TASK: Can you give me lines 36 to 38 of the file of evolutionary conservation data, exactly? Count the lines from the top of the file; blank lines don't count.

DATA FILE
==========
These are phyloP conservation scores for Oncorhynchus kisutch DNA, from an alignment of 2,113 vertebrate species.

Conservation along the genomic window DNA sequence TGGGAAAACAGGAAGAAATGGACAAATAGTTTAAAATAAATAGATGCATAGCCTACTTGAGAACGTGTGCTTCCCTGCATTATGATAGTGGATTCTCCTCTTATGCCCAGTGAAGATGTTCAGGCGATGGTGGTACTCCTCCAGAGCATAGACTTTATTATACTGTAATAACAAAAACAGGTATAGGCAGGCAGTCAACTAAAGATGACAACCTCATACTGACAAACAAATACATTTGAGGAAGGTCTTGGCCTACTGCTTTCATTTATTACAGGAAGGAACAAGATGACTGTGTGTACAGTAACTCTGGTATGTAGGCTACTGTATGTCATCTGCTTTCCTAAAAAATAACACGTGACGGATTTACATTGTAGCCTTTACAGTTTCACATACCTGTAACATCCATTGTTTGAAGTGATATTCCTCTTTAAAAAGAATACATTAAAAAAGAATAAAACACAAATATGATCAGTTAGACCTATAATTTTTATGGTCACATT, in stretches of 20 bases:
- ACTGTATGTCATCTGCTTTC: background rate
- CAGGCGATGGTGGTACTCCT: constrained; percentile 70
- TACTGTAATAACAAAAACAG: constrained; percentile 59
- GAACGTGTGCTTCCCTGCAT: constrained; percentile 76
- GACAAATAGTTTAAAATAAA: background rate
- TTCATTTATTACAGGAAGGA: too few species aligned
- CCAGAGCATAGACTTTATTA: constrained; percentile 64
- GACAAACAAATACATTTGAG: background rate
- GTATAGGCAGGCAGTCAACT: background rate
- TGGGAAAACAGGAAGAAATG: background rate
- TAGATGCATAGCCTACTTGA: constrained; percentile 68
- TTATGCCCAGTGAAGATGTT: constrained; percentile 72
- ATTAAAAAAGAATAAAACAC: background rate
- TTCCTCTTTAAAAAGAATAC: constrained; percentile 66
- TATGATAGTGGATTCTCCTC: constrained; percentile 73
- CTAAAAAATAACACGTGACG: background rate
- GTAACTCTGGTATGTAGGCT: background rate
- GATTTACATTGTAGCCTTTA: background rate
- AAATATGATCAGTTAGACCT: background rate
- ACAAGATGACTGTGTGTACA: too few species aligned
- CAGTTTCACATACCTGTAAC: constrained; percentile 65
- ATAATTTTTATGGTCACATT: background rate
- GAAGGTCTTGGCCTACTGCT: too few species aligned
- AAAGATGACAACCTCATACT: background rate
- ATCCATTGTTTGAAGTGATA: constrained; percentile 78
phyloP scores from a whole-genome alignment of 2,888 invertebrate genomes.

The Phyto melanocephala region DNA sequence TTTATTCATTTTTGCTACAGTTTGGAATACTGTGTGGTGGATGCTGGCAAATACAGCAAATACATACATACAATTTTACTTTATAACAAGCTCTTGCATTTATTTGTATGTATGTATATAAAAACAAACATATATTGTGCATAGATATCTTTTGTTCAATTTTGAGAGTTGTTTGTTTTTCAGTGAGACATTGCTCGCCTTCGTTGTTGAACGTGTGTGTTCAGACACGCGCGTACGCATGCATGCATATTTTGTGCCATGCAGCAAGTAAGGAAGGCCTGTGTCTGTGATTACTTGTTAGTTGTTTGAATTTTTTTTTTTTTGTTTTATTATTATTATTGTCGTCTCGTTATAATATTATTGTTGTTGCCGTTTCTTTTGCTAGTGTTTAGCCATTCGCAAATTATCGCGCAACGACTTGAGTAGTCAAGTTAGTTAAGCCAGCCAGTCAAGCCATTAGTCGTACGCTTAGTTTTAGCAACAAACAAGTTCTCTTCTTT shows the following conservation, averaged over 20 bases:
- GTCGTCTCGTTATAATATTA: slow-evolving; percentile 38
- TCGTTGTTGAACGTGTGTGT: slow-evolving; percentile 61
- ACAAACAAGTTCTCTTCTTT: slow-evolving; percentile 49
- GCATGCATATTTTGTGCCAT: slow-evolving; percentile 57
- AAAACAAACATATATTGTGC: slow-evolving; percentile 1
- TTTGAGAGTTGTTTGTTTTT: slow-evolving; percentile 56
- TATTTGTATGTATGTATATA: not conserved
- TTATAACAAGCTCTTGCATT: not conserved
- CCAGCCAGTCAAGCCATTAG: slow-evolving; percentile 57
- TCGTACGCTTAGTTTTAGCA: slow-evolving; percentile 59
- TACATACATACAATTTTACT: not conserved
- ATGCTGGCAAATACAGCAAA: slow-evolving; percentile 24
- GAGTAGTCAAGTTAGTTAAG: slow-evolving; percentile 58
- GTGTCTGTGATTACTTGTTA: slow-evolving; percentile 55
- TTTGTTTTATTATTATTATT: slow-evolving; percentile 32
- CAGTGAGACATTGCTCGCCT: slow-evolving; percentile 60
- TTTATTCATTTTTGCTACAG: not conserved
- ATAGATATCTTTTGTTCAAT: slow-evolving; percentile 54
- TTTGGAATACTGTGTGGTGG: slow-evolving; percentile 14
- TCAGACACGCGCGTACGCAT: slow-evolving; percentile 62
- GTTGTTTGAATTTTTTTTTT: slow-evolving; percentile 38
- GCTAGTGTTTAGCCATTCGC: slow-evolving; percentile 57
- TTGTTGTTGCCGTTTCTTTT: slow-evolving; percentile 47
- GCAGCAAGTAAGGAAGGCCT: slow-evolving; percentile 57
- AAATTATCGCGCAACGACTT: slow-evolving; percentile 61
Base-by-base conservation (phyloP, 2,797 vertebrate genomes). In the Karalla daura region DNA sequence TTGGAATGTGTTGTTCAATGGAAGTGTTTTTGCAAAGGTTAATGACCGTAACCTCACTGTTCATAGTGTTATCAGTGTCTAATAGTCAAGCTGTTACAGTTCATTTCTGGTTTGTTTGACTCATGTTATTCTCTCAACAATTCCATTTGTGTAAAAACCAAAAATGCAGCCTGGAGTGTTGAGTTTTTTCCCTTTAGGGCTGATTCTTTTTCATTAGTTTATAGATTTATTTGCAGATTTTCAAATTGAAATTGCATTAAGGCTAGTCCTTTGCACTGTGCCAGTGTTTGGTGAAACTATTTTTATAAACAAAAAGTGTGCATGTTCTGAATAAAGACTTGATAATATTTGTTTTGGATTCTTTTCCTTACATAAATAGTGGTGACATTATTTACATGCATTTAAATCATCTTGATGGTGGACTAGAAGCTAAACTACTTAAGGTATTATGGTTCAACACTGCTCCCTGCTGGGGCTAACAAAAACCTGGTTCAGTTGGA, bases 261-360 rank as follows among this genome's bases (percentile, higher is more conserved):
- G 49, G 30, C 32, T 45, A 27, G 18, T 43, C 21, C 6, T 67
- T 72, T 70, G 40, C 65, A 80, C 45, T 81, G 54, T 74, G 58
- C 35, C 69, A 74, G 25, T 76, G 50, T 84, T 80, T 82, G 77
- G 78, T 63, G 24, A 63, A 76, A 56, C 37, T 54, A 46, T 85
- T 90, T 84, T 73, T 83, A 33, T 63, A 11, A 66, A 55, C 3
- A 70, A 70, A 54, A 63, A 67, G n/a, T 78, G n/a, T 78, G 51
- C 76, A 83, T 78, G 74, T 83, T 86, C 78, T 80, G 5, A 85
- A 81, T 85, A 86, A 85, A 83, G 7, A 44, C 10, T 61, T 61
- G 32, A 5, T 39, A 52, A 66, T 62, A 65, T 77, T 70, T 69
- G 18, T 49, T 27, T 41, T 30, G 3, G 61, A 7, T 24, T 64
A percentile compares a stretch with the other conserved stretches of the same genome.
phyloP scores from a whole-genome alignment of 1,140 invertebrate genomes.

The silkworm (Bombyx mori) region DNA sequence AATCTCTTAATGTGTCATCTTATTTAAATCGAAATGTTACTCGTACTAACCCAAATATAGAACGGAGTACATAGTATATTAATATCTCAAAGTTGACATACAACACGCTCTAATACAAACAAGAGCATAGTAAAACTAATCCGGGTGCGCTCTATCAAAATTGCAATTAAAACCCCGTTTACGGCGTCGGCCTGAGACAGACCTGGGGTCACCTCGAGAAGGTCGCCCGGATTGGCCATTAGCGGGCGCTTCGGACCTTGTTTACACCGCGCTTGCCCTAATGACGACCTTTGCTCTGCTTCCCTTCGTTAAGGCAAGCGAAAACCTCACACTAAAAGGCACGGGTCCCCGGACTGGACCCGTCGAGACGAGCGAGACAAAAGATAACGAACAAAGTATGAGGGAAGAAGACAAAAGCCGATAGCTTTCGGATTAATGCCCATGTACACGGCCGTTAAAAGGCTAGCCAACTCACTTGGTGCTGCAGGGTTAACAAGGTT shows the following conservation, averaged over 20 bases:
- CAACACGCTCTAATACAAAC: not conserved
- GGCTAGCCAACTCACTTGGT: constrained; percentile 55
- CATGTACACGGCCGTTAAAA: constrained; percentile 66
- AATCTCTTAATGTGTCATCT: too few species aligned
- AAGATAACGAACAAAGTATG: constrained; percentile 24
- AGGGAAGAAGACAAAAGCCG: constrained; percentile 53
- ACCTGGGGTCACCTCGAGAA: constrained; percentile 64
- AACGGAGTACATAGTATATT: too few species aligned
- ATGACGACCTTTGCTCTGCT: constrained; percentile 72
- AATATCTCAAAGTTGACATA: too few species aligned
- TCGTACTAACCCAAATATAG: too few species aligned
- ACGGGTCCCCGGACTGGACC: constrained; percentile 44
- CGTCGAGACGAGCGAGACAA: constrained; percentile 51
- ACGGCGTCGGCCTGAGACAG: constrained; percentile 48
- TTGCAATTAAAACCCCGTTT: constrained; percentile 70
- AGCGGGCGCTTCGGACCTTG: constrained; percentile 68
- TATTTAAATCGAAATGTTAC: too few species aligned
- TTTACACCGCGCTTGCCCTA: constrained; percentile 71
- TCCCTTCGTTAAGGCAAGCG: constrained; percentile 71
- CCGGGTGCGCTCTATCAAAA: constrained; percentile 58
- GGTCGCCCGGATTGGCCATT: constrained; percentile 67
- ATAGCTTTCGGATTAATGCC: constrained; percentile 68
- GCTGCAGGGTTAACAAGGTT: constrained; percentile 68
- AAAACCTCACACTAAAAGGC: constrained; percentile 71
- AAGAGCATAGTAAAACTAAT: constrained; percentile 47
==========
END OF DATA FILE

- TATTTGTATGTATGTATATA: not conserved
- TTATAACAAGCTCTTGCATT: not conserved
- CCAGCCAGTCAAGCCATTAG: slow-evolving; percentile 57